Without talking to them, she was able to tell that hard-working lawyers who left DOJ (because of a poisonous atmosphere she has personally presided over for years) didn’t want to return. She seems confident that they never wanted to return even though she never contacted a single one of them. Some of them were, in fact, looking for jobs.

In the real world — outside of government — Wertz’s excuse has a name not fit for publication.

Rebecca Wertz

Also consider current Voting Section Deputy Chief Bob Berman’s response to the IG — that he wanted lawyers with “redistricting experience.” (And it is no accident that the two — Wertz and Berman — were sympatico on this effort.) His response doesn’t hold water either, because the attorneys who left didn’t all have redistricting experience.

Why does all this matter?

Ask South Carolina, ask Texas. Ask Louisiana or Florida.

Ask the governor of Pennsylvania, who received a letter from this Voting Section demanding he turn over documents his office used to prepare a press release.

Ask any of the jurisdictions who faced a Voting Section willing to twist the law (or to overrule career lawyers on South Carolina Voter ID) to achieve partisan ends.

The conniving of Wertz and Fernandes matters.

We’ll have much more on this here, at other news outlets, and — in time — in Congress. But this episode gives you yet another example of the mismanagement and ideological rot that have infested that place for years, and which you can now read about first-hand in the damning report released this week.

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We have a government that doesn't treat its citizens fairly, makes us buy things we don't want, tells us we can't buy things we do want, says that only certain people are entitled to its protection and has the media in its pocket so it is never held accountable, when THE PARTY is in office.

THE PARTY is more important than the people.

The pattern and practice of governmental abuse and cover up of those abuses by them and their propaganda arm are now beyond question. Retribution is in the air. Revolution is now in full gear. We need to stop mincing words about it, unfortunately, that is my complaint with the OIG's report.
1 year ago
1 year ago Link To Comment
I think you folks are missing the point. What they've been doing, in this area of expertise, is what I call "framing the pitch."

In baseball, a good catcher has several methods for doing what's called "framing the pitch." Especially with a veteran pitcher who has a good reputation for control, the catcher can do things like catch a ball just out of the strike zone, and make it look as if it were a strike, by doing such things as moving his glove (which he just used to catch the ball) very quickly over the plate, etc. The trick is that the ump doesn't see the movement, and assumes the ball was a strike, even though it wasn't. The catcher, in essence, has moved the strike zone to suit himself...and these attorneys are doing the same thing.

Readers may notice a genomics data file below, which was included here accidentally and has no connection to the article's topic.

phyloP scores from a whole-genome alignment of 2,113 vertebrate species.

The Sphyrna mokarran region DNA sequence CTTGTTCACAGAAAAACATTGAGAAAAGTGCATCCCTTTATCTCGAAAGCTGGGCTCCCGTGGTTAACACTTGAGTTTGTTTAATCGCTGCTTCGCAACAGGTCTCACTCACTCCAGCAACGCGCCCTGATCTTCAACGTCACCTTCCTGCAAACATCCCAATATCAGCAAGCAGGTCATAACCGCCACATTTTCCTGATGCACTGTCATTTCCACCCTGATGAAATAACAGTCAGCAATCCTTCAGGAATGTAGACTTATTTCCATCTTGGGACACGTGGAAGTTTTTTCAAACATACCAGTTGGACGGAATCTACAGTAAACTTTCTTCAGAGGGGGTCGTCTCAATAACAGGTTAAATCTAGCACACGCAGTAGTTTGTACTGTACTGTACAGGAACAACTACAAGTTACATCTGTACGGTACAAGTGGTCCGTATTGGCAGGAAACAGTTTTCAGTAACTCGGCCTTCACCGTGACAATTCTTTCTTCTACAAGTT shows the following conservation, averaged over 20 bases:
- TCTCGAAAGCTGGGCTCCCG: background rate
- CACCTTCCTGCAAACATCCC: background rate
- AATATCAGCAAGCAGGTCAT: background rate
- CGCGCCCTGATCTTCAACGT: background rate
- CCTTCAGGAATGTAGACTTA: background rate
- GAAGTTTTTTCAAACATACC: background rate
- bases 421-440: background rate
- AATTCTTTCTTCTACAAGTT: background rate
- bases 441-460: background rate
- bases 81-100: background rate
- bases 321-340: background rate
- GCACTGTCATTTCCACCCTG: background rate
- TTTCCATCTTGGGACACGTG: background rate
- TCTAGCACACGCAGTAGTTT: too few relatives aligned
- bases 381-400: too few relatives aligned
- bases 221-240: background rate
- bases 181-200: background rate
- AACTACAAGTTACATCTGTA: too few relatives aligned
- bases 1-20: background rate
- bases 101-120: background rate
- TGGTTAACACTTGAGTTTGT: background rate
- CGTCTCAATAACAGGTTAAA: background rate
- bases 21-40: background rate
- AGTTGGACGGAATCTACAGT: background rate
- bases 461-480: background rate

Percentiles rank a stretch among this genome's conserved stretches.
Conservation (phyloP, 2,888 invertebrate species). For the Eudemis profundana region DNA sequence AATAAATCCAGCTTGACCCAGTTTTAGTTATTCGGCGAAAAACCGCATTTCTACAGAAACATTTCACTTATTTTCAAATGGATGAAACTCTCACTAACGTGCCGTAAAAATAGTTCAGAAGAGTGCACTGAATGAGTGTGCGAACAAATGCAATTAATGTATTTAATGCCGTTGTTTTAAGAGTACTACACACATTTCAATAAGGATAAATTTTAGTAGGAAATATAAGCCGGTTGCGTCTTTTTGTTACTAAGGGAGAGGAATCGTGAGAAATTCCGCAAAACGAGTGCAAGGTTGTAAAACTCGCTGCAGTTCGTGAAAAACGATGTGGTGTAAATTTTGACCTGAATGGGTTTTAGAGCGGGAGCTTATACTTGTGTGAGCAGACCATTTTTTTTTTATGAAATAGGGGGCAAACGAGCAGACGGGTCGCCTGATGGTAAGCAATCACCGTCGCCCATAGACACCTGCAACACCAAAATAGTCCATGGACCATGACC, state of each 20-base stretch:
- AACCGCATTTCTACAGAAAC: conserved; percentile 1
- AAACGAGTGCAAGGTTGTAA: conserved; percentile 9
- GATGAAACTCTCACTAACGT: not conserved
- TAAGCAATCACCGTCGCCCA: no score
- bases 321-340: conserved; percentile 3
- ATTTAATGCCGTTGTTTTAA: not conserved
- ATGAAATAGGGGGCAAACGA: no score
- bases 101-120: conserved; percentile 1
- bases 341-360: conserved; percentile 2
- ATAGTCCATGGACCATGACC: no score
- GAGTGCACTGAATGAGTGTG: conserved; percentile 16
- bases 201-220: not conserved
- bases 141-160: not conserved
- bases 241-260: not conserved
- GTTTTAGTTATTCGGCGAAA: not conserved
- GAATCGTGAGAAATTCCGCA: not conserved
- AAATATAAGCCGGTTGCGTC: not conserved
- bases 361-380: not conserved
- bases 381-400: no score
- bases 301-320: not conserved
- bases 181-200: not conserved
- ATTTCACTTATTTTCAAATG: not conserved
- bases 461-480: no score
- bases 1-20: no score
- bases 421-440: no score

In days gone by, perhaps when Mr. Adams was in the Justice Department, you could be either a conservative or a liberal Voting Rights attorney. Then, halfway through the Bush Administration, the Boston Globe did that piece that won the Pulitzer, accusing Bush of hiring conservatives into the Attorney General's office. This was seen as bias, because everyone knows that the liberal position on civil rights, voting rights etc., is the only one with any merit. This last statement was sort of embedded in the argument, as if everyone (even conservatives) had already conceded the point...and that's where the framing comes in. No one actually did concede the point, but they got away with the reporting, at least in their own minds and that of much of the rest of the public, and the rest is history.

None of these people think they've done anything wrong by excluding conservatives. Adams points out in this article that the chief guy who did it thinks it exonerates him...because liberals are unbiased on this subject, and those who disagree with them are obviously tainted, biased, and implicitly racists.

I'm not sure how to deal with this. No one's going to award a Pulitzer to a conservative who discovers something like this. John Stewart and Steven Colbert aren't going to do bits about it. It's not going to be the subject of a late night monologue. There might be a conservative rant in a newspaper column here or there---it's not hard to imagine Ann Coulter, George Will, or P.J. O'Rourke making a fuss---but everyone dismisses those as biased or at least opinionated, and waits to see if a "true" journalist takes up the call, and none will, of course. Without that, it's likely that this will just fade back into the woodwork, and the Justice Dept. will continue to act as if racial discrimination in this country were always perpetrated by whites, and the victims are always black or occasionally Latino.
1 year ago
1 year ago Link To Comment
This systematic bias is off the charts - no question. So what happens as a result of this report? How can anything significant be done to rectify the abuses detailed? Or will this just be a dust-up and forgotten - like Fast and Furious. And this doesn't even have dead bodies...
1 year ago
1 year ago Link To Comment